He also linked this point — which is a fair one — to what "Trump style" means for Mr. Klarman's constituency and others.
"The big picture for investors is this: Trump is high volatility, and investors generally abhor volatility and shun uncertainty," he wrote. "Not only is Trump shockingly unpredictable, he's apparently deliberately so; he says it's part of his plan."
While Mr. Klarman clearly is hoping for the best, he warned, "If things go wrong, we could find ourselves at the beginning of a lengthy decline in dollar hegemony, a rapid rise in interest rates and inflation, and global angst."
Mr. Klarman is a registered independent and has given money to politicians from both parties. He has donated to Jeb Bush, Chris Christie, Marco Rubio, John McCain and Rudolph W. Giuliani as well as Hillary Clinton, Cory Booker and Mark Warner.
While he has remained largely outside the public eye, Mr. Klarman surprised some of his friends and peers over the summer when he issued a statement after Mr. Trump criticized a judge over his Mexican heritage, saying he planned to support Mrs. Clinton: "His words and actions over the last several days are so shockingly unacceptable in our diverse and democratic society that it is simply unthinkable that Donald Trump could become our president."
In his recent letter, he explained for the first time his decision to say something publicly. "Despite my preference to stay out of the media," he wrote, "I've taken the view that each of us can be bystanders, or we can be upstanders. I choose upstander."
From the letter, it is hard to divine exactly how Mr. Klarman is investing his fund's money. His office declined to comment on the letter, which I obtained from a source. His fund currently has more than 30 percent of its funds in cash. He has lost money in only three of the past 34 years.
What investors say publicly and what they do in the markets can be different things. Mr. Buffett campaigned publicly against Mr. Trump, but he has nevertheless invested in the market since his election — about $12 billion, according to a recent disclosure. George Soros, who also actively campaigned against Mr. Trump, bet — wrongly so far — that the stock market would fall; he lost about $1 billion.
Most hedge funds have found themselves on the losing side of trades over the past several years, a point Mr. Klarman addressed in his letter. Noting that hedge fund returns have underperformed the indexes — he mentioned that hedge funds had returned only 23 percent from 2010 to 2015, compared with 108 percent for the Standard & Poor's index — he blamed the influx of money into the industry.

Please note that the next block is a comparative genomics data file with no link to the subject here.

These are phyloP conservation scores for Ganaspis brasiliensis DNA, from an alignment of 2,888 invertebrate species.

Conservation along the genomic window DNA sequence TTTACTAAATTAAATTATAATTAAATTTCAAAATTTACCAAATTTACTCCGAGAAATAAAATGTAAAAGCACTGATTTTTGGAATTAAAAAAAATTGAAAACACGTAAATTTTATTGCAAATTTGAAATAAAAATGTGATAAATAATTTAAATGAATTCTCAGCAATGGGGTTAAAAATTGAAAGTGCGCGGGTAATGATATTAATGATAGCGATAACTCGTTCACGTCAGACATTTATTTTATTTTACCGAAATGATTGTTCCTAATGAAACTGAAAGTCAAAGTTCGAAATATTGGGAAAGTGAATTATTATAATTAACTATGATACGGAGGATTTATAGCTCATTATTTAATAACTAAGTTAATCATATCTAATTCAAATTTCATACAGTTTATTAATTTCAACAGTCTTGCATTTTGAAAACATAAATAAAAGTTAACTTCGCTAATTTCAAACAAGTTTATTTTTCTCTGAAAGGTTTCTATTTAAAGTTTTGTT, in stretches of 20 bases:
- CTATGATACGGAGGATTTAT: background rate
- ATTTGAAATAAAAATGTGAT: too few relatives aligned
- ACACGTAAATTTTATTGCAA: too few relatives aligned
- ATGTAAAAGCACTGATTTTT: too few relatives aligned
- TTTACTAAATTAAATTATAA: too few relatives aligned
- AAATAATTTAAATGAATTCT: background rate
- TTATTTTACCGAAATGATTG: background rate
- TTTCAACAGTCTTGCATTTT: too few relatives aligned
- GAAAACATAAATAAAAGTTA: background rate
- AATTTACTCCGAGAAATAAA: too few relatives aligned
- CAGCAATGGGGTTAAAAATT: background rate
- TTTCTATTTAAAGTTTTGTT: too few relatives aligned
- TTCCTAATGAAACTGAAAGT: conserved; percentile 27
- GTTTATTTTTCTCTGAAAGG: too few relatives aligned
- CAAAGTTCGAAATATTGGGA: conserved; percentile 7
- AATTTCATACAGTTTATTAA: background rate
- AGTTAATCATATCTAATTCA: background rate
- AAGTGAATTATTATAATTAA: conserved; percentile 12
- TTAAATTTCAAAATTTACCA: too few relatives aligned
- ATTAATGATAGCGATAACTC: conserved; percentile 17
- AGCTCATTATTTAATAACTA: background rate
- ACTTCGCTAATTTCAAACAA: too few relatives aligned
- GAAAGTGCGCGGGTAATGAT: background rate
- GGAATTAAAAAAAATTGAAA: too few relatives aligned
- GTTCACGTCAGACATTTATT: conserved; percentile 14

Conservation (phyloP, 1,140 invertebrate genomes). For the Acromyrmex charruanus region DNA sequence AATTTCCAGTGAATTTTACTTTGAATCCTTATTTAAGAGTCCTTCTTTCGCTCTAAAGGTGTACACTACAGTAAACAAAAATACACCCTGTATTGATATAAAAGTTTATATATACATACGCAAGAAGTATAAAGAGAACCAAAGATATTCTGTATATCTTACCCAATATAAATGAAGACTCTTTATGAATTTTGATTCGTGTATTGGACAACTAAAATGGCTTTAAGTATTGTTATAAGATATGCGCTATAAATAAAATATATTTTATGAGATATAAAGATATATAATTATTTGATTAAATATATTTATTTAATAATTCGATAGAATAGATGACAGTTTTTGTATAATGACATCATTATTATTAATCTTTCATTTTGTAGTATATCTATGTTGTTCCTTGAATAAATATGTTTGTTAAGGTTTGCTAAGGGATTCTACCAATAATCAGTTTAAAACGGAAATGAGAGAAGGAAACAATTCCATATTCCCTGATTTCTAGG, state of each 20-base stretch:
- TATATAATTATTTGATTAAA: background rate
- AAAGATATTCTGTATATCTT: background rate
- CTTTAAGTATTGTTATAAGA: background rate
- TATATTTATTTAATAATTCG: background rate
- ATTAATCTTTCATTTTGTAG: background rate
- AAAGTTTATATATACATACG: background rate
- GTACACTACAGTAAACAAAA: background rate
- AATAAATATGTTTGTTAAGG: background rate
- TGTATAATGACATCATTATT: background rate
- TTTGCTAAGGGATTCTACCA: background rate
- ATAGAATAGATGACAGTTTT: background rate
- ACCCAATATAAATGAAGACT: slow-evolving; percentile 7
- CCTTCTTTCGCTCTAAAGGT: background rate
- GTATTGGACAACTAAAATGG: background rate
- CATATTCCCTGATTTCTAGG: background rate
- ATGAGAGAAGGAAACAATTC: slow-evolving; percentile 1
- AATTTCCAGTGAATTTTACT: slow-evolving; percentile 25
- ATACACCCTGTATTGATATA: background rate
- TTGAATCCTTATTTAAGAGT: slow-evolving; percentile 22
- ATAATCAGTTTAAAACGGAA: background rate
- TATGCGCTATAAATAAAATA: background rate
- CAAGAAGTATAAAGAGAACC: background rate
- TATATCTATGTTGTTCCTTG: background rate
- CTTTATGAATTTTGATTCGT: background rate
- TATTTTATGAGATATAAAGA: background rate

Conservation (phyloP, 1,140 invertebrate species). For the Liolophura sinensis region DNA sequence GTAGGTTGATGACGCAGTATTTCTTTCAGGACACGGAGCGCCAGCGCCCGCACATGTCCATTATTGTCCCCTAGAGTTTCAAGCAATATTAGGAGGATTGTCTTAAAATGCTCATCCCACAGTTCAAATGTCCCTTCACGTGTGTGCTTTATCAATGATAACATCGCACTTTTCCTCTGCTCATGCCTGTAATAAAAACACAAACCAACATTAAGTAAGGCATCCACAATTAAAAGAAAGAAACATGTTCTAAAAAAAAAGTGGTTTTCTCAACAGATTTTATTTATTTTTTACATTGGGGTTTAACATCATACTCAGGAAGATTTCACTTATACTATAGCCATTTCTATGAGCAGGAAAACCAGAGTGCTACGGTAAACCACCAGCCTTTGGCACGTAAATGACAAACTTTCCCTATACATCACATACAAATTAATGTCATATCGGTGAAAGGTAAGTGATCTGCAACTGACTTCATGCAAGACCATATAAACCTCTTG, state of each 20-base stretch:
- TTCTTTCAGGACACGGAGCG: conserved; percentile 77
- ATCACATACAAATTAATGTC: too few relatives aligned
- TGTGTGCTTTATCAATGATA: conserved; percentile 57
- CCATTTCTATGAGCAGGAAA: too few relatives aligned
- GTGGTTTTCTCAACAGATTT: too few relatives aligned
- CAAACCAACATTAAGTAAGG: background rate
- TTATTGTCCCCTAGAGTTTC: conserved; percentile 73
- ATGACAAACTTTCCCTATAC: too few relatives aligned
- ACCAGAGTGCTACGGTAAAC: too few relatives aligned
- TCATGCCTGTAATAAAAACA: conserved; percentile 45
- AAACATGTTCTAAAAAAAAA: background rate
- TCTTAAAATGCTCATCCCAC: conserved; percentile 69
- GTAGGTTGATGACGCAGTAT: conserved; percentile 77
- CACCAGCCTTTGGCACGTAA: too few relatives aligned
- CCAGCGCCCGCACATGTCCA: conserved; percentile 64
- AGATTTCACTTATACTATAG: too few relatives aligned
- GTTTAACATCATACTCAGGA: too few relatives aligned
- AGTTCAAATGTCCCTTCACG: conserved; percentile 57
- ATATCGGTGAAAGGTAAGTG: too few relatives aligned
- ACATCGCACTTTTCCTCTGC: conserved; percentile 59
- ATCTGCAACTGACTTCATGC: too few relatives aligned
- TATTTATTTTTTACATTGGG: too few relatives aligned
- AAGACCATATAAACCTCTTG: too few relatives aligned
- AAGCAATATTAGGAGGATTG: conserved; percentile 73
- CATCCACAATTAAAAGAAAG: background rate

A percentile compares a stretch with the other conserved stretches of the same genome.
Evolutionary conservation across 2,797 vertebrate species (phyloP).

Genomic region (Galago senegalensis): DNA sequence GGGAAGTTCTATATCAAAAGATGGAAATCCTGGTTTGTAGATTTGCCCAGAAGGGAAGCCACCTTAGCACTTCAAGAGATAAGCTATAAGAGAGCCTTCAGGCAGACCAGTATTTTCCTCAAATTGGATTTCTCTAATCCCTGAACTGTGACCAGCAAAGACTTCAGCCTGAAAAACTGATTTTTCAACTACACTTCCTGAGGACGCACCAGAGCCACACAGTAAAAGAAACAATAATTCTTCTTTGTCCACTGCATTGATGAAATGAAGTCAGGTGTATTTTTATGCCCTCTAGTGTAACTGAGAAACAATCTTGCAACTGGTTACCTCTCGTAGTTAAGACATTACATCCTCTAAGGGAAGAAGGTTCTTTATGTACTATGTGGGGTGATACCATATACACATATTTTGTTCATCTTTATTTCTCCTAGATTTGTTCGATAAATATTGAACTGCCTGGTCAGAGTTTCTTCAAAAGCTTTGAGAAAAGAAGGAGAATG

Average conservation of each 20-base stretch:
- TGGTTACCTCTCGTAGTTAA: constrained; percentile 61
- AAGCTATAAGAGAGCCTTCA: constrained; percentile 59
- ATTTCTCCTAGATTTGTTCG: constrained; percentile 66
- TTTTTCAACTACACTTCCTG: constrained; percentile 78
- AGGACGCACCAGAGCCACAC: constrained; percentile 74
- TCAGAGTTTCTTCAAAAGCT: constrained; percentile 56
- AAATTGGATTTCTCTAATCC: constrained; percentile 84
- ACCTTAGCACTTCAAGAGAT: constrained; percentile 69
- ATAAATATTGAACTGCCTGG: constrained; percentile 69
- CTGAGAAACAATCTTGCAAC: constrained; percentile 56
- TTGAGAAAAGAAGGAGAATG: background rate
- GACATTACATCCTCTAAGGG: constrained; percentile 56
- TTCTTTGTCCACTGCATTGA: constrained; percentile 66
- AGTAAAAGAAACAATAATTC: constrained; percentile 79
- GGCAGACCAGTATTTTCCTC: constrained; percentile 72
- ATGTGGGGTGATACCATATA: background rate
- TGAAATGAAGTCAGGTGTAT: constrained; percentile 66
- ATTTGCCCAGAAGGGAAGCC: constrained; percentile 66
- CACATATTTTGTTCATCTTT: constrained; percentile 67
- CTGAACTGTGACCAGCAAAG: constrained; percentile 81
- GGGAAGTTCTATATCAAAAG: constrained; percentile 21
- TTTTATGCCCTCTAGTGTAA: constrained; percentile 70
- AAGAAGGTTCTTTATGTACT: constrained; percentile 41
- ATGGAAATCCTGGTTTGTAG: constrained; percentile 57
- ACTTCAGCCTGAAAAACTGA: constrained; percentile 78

"With any asset class, when substantial new money flows in, the returns go down," Mr. Klarman wrote. "No surprise, then, that as money poured into hedge funds, overall returns have soured."
He continued, "To many, hedge funds have come to seem like a failed product."
The lousy performance among hedge funds and the potential for them to go out of business or consolidate, he suggests, may become an opportunity.
Perhaps the most distinctive point he makes — at least that finance geeks will appreciate — is what he says is the irony that investors now "have gotten excited about market-hugging index funds and exchange traded funds (E.T.F.s) that mimic various market or sector indices."
He says he sees big trouble ahead in this area — or at least the potential for investors in individual stocks to profit.
"One of the perverse effects of increased indexing and E.T.F. activity is that it will tend to 'lock in' today's relative valuations between securities," Mr. Klarman wrote.
"When money flows into an index fund or index-related E.T.F., the manager generally buys into the securities in an index in proportion to their current market capitalization (often to the capitalization of only their public float, which interestingly adds a layer of distortion, disfavoring companies with large insider, strategic, or state ownership)," he wrote. "Thus today's high-multiple companies are likely to also be tomorrow's, regardless of merit, with less capital in the hands of active managers to potentially correct any mispricings."
To Mr. Klarman, "stocks outside the indices may be cast adrift, no longer attached to the valuation grid but increasingly off of it."
"This should give long-term value investors a distinct advantage," he wrote. "The inherent irony of the efficient market theory is that the more people believe in it and correspondingly shun active management, the more inefficient the market is likely to become."
How Mr. Klarman wants investors to behave in the age of Trump remains an open question. But here's a hint: At the top of his letter, he included three quotations. One was attributed to Thomas Jefferson: "In matters of style, swim with the current; in matters of principle, stand like a rock."